How is cleaning conducted for wastewater and stormwater wet wells?
Organic solids accumulations in wet wells will become septic. This causes odors, increases corrosion and releases hazardous gasses. The design of a solids-bearing wet well must both provide for proper approach flow to the pumps and prevent the accumulation of sediments and surface scum in the sump. The goal is to minimize horizontal surfaces in the wet well anywhere but directly within the influence of the pump inlets, thereby directing solids to where they may be removed by the pumping equipment. Vertical or steeply sloped sides ease the transition from upstream conduits or channels to pump inlets.
Trench-type wet wells are designed to provide for cleaning with the periodic operation of the pumping equipment using a special procedure. The standard ANSI/HI 9.8 Rotodynamic Pumps for Pump Intake Design provides guidance on the geometry necessary to induce scouring velocities during cleaning. Experience has shown that trench-type wet wells with an ogee transition between the entrance conduit and the trench floor provides optimum geometry for efficient cleaning operations.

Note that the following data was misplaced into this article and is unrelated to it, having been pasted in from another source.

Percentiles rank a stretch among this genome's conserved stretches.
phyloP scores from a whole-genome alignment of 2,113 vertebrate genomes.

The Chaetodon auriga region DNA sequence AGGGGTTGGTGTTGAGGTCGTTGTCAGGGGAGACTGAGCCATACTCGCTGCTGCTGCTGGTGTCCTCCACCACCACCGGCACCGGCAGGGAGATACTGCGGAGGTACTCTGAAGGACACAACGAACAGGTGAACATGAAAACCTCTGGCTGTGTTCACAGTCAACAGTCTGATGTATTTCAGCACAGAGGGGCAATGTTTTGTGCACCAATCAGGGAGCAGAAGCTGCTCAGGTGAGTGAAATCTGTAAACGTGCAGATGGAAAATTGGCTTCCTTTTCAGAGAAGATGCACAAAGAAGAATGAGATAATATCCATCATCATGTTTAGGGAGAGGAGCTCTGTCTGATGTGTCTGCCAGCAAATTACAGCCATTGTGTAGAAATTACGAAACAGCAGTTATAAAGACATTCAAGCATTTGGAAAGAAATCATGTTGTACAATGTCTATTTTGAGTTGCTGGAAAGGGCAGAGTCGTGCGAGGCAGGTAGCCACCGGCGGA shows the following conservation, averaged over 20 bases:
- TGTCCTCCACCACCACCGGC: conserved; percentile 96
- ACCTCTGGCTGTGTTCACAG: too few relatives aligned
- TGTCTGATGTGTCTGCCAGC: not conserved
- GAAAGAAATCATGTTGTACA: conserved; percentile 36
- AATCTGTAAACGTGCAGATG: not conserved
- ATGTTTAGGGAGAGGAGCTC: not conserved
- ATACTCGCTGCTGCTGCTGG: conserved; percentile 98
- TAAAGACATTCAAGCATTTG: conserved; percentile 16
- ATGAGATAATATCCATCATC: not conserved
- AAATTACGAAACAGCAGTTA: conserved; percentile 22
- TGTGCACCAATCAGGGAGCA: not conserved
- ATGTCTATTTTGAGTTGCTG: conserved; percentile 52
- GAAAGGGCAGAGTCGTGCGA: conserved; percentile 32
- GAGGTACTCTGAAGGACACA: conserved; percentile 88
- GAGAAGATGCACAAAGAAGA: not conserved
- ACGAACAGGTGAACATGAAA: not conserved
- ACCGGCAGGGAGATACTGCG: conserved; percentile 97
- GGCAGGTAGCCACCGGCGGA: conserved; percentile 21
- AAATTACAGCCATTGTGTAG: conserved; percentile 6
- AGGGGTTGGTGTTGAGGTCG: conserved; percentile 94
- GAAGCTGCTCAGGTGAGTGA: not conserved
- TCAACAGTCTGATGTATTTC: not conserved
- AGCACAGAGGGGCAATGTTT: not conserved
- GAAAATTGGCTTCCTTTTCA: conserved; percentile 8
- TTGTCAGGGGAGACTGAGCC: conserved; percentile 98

Trench-type wet wells for solids-bearing liquids can be quickly cleaned by choosing a time when the inflow is about half of the capacity of the last pump. If that pump, operating at full speed, takes more than about a minute to lower the liquid level to the middle of the trench, two pumps can be activated. The liquid flowing down the ramp reaches supercritical velocity and forms a hydraulic jump (see Image 1) that, taking all solids with it, moves to the last pump.
The hydraulic jump should move from the toe of the ramp to the last pump in no more than 30 seconds, because operation at low intake submergence is severe service for the pump. As the hydraulic jump passes under each upstream pump inlet, the pump loses prime and should be stopped, and will need to be reprimed prior to the next start.